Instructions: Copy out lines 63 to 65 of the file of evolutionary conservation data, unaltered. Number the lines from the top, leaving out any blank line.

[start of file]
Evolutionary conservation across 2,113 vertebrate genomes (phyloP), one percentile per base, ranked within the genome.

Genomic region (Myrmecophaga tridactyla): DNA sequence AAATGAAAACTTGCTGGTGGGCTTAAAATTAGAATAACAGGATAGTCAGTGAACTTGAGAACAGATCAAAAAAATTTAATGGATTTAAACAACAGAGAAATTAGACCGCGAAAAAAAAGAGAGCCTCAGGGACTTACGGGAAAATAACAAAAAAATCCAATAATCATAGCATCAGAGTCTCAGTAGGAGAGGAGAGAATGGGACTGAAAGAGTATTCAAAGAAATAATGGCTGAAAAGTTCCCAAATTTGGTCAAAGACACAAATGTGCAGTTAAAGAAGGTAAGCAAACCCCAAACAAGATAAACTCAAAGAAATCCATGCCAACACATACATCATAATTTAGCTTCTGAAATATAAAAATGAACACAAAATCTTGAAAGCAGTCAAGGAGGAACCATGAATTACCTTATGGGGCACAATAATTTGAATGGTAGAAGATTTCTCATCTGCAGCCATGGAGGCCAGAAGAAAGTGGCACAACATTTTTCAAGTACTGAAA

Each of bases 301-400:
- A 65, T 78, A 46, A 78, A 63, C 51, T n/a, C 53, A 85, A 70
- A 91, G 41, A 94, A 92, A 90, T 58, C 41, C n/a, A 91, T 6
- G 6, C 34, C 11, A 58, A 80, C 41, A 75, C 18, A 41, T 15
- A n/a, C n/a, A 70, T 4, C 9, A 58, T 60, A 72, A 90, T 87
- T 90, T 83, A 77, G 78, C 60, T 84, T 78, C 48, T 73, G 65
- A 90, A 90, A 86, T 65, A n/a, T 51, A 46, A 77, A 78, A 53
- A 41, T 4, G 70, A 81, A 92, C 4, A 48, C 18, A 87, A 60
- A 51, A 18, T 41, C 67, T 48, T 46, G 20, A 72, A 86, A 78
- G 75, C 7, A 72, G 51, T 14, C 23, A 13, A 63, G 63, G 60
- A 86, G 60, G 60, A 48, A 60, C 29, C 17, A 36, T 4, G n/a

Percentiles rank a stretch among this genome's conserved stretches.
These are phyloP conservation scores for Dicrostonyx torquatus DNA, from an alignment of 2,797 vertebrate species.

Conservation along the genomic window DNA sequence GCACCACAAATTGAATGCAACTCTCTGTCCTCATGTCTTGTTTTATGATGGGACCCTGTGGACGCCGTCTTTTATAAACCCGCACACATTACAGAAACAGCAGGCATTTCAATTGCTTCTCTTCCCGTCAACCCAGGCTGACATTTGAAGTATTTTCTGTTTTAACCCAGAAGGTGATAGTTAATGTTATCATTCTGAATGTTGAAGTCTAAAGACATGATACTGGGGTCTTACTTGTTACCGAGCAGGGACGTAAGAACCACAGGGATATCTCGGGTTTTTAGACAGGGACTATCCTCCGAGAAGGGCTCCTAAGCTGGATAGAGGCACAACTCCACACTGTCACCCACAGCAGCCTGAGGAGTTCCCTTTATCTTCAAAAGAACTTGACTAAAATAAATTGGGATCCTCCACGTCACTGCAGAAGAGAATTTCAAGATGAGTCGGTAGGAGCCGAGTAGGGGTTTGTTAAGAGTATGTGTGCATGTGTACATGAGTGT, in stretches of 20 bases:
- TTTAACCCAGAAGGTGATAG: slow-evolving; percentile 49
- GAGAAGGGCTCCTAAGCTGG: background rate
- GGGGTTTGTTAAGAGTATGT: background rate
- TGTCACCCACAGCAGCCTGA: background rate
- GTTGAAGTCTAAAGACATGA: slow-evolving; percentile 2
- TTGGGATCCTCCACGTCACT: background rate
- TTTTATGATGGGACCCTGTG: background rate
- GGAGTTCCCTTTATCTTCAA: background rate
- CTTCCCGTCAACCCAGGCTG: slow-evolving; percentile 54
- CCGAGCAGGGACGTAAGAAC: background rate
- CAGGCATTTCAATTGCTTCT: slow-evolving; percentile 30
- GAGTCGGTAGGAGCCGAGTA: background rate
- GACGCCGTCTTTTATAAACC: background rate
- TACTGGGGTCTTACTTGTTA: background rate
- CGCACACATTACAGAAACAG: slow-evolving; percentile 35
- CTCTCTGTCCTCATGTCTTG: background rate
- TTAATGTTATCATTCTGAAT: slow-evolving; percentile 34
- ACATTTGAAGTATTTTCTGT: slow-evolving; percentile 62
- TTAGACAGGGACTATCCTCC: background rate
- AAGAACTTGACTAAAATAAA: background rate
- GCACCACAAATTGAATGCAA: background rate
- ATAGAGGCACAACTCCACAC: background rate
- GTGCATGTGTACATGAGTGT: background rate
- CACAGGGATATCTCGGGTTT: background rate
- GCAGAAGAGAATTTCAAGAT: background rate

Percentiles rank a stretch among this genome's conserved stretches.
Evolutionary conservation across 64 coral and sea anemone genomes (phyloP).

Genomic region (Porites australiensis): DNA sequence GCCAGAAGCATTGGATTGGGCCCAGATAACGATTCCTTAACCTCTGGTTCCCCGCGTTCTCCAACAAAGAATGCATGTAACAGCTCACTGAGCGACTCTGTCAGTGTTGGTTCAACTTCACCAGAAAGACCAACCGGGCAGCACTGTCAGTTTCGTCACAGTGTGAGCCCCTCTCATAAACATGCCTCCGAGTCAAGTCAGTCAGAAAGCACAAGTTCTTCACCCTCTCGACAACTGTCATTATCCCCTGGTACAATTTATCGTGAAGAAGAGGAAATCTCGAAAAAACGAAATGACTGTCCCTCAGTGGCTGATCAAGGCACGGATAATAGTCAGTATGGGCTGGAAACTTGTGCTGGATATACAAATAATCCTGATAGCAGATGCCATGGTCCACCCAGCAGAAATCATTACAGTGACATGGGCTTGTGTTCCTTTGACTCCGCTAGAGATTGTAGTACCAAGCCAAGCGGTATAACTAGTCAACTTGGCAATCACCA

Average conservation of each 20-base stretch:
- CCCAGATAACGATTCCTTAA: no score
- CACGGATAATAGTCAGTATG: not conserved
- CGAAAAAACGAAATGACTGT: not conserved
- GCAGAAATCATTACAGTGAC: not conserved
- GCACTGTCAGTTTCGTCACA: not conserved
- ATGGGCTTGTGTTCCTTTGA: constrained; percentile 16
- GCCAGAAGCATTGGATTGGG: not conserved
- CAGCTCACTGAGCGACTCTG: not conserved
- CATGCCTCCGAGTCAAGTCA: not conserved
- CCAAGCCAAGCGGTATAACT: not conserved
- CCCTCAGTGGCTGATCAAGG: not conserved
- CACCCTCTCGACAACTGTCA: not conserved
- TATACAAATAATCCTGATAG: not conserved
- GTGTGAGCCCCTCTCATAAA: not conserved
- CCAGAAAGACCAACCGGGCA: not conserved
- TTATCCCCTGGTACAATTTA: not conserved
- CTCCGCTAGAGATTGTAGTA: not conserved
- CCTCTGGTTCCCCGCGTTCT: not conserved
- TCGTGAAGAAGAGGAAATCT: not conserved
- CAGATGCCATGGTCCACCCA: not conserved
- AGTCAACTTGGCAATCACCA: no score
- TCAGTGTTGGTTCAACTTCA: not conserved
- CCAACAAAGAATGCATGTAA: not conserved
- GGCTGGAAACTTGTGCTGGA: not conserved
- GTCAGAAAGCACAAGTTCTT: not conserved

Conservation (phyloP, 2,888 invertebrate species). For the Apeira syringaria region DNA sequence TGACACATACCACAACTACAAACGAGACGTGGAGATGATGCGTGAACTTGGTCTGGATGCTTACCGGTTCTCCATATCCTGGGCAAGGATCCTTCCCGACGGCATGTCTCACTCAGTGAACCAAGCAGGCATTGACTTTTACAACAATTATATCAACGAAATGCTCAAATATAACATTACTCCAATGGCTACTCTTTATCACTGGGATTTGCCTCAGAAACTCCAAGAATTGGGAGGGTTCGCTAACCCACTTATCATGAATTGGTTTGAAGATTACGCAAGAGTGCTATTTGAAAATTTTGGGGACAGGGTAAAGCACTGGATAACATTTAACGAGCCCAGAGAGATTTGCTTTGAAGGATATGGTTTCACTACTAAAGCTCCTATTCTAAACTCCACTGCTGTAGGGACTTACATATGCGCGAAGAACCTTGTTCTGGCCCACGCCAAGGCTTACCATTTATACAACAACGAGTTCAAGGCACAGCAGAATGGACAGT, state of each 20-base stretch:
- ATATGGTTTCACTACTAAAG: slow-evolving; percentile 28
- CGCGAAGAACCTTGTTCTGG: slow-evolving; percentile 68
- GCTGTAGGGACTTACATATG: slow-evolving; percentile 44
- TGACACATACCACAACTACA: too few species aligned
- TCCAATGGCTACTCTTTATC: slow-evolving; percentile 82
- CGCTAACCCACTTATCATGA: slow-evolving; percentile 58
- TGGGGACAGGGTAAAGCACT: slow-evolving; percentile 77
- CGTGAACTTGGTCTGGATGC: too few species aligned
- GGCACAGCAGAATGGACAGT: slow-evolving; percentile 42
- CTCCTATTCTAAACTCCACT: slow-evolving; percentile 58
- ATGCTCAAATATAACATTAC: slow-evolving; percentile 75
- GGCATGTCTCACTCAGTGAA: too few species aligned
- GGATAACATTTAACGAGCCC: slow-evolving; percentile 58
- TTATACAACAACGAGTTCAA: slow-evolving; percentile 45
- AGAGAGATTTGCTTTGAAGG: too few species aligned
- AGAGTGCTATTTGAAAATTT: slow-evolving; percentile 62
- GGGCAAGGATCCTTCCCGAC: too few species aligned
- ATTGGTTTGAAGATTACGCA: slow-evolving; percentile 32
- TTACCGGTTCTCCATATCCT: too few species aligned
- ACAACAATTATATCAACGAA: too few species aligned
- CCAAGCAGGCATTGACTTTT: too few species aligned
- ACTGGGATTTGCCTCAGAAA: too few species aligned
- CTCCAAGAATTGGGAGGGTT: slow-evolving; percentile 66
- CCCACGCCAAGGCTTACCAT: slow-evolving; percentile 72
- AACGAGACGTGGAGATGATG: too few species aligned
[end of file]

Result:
- CCTCTGGTTCCCCGCGTTCT: not conserved
- TCGTGAAGAAGAGGAAATCT: not conserved
- CAGATGCCATGGTCCACCCA: not conserved